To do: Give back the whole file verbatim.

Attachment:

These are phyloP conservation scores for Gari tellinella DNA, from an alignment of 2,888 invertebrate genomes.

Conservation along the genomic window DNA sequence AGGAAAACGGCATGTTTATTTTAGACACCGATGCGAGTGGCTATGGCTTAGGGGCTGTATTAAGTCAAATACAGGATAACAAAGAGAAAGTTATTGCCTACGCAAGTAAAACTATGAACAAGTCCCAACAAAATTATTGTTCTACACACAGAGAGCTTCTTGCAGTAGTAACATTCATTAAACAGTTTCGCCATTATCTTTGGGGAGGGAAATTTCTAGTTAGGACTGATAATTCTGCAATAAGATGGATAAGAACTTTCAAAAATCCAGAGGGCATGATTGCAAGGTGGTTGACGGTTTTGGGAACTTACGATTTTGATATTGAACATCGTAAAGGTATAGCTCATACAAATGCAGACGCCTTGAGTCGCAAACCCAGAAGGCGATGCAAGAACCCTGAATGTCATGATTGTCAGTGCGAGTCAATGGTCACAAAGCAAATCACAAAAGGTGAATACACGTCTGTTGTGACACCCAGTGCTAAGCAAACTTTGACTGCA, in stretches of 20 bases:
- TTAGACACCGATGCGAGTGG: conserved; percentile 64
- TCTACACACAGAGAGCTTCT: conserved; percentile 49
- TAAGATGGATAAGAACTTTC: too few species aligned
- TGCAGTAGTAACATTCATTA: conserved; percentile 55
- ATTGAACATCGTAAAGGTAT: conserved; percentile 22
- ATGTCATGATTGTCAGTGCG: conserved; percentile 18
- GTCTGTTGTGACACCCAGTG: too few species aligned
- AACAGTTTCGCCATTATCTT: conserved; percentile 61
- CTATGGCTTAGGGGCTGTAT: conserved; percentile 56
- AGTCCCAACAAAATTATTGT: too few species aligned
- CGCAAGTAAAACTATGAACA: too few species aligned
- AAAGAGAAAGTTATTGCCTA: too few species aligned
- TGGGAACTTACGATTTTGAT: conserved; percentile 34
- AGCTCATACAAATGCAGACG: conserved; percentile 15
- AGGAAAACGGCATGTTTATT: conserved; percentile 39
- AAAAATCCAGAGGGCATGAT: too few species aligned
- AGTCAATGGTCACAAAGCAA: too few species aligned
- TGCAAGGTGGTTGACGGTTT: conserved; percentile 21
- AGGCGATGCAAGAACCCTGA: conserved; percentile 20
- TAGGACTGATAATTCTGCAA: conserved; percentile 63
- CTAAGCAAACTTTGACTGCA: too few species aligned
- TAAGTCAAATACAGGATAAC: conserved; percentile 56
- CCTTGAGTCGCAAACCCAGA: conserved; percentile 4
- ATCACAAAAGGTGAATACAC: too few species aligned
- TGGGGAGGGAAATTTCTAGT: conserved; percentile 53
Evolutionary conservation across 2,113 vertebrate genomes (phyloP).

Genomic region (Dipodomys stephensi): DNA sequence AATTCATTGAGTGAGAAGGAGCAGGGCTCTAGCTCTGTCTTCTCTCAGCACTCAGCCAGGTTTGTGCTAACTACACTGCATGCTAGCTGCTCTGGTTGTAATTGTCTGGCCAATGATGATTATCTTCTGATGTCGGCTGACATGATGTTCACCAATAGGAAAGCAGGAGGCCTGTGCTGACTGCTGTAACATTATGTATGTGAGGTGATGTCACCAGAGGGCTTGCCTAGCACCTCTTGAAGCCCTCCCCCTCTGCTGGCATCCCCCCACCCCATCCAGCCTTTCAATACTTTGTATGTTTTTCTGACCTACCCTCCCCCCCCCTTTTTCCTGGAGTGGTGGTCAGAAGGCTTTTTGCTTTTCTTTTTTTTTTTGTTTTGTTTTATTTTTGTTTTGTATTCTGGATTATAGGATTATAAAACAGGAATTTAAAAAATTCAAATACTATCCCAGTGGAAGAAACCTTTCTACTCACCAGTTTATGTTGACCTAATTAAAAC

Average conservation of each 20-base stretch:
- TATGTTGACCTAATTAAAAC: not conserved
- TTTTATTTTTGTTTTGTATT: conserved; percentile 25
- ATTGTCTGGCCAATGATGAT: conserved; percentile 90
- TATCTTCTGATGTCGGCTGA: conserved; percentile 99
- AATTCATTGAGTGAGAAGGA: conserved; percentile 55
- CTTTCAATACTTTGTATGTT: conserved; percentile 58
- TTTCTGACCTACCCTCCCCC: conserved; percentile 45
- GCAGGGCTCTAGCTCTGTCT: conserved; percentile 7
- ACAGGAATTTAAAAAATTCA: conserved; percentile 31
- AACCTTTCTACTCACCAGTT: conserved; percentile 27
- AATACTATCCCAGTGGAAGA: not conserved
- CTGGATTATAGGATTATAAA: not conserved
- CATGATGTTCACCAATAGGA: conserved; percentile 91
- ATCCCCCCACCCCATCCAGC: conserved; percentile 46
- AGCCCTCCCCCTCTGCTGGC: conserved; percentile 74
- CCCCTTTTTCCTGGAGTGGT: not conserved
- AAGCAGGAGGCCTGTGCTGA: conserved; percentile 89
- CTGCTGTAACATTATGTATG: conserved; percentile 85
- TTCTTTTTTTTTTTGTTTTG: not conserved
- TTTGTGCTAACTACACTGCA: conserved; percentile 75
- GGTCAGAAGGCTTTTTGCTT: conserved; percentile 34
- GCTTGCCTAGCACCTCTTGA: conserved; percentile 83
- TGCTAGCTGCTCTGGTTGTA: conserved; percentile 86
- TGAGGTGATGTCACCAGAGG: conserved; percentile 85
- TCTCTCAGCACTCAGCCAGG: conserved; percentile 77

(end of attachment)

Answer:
These are phyloP conservation scores for Gari tellinella DNA, from an alignment of 2,888 invertebrate genomes.

Conservation along the genomic window DNA sequence AGGAAAACGGCATGTTTATTTTAGACACCGATGCGAGTGGCTATGGCTTAGGGGCTGTATTAAGTCAAATACAGGATAACAAAGAGAAAGTTATTGCCTACGCAAGTAAAACTATGAACAAGTCCCAACAAAATTATTGTTCTACACACAGAGAGCTTCTTGCAGTAGTAACATTCATTAAACAGTTTCGCCATTATCTTTGGGGAGGGAAATTTCTAGTTAGGACTGATAATTCTGCAATAAGATGGATAAGAACTTTCAAAAATCCAGAGGGCATGATTGCAAGGTGGTTGACGGTTTTGGGAACTTACGATTTTGATATTGAACATCGTAAAGGTATAGCTCATACAAATGCAGACGCCTTGAGTCGCAAACCCAGAAGGCGATGCAAGAACCCTGAATGTCATGATTGTCAGTGCGAGTCAATGGTCACAAAGCAAATCACAAAAGGTGAATACACGTCTGTTGTGACACCCAGTGCTAAGCAAACTTTGACTGCA, in stretches of 20 bases:
- TTAGACACCGATGCGAGTGG: conserved; percentile 64
- TCTACACACAGAGAGCTTCT: conserved; percentile 49
- TAAGATGGATAAGAACTTTC: too few species aligned
- TGCAGTAGTAACATTCATTA: conserved; percentile 55
- ATTGAACATCGTAAAGGTAT: conserved; percentile 22
- ATGTCATGATTGTCAGTGCG: conserved; percentile 18
- GTCTGTTGTGACACCCAGTG: too few species aligned
- AACAGTTTCGCCATTATCTT: conserved; percentile 61
- CTATGGCTTAGGGGCTGTAT: conserved; percentile 56
- AGTCCCAACAAAATTATTGT: too few species aligned
- CGCAAGTAAAACTATGAACA: too few species aligned
- AAAGAGAAAGTTATTGCCTA: too few species aligned
- TGGGAACTTACGATTTTGAT: conserved; percentile 34
- AGCTCATACAAATGCAGACG: conserved; percentile 15
- AGGAAAACGGCATGTTTATT: conserved; percentile 39
- AAAAATCCAGAGGGCATGAT: too few species aligned
- AGTCAATGGTCACAAAGCAA: too few species aligned
- TGCAAGGTGGTTGACGGTTT: conserved; percentile 21
- AGGCGATGCAAGAACCCTGA: conserved; percentile 20
- TAGGACTGATAATTCTGCAA: conserved; percentile 63
- CTAAGCAAACTTTGACTGCA: too few species aligned
- TAAGTCAAATACAGGATAAC: conserved; percentile 56
- CCTTGAGTCGCAAACCCAGA: conserved; percentile 4
- ATCACAAAAGGTGAATACAC: too few species aligned
- TGGGGAGGGAAATTTCTAGT: conserved; percentile 53
Evolutionary conservation across 2,113 vertebrate genomes (phyloP).

Genomic region (Dipodomys stephensi): DNA sequence AATTCATTGAGTGAGAAGGAGCAGGGCTCTAGCTCTGTCTTCTCTCAGCACTCAGCCAGGTTTGTGCTAACTACACTGCATGCTAGCTGCTCTGGTTGTAATTGTCTGGCCAATGATGATTATCTTCTGATGTCGGCTGACATGATGTTCACCAATAGGAAAGCAGGAGGCCTGTGCTGACTGCTGTAACATTATGTATGTGAGGTGATGTCACCAGAGGGCTTGCCTAGCACCTCTTGAAGCCCTCCCCCTCTGCTGGCATCCCCCCACCCCATCCAGCCTTTCAATACTTTGTATGTTTTTCTGACCTACCCTCCCCCCCCCTTTTTCCTGGAGTGGTGGTCAGAAGGCTTTTTGCTTTTCTTTTTTTTTTTGTTTTGTTTTATTTTTGTTTTGTATTCTGGATTATAGGATTATAAAACAGGAATTTAAAAAATTCAAATACTATCCCAGTGGAAGAAACCTTTCTACTCACCAGTTTATGTTGACCTAATTAAAAC

Average conservation of each 20-base stretch:
- TATGTTGACCTAATTAAAAC: not conserved
- TTTTATTTTTGTTTTGTATT: conserved; percentile 25
- ATTGTCTGGCCAATGATGAT: conserved; percentile 90
- TATCTTCTGATGTCGGCTGA: conserved; percentile 99
- AATTCATTGAGTGAGAAGGA: conserved; percentile 55
- CTTTCAATACTTTGTATGTT: conserved; percentile 58
- TTTCTGACCTACCCTCCCCC: conserved; percentile 45
- GCAGGGCTCTAGCTCTGTCT: conserved; percentile 7
- ACAGGAATTTAAAAAATTCA: conserved; percentile 31
- AACCTTTCTACTCACCAGTT: conserved; percentile 27
- AATACTATCCCAGTGGAAGA: not conserved
- CTGGATTATAGGATTATAAA: not conserved
- CATGATGTTCACCAATAGGA: conserved; percentile 91
- ATCCCCCCACCCCATCCAGC: conserved; percentile 46
- AGCCCTCCCCCTCTGCTGGC: conserved; percentile 74
- CCCCTTTTTCCTGGAGTGGT: not conserved
- AAGCAGGAGGCCTGTGCTGA: conserved; percentile 89
- CTGCTGTAACATTATGTATG: conserved; percentile 85
- TTCTTTTTTTTTTTGTTTTG: not conserved
- TTTGTGCTAACTACACTGCA: conserved; percentile 75
- GGTCAGAAGGCTTTTTGCTT: conserved; percentile 34
- GCTTGCCTAGCACCTCTTGA: conserved; percentile 83
- TGCTAGCTGCTCTGGTTGTA: conserved; percentile 86
- TGAGGTGATGTCACCAGAGG: conserved; percentile 85
- TCTCTCAGCACTCAGCCAGG: conserved; percentile 77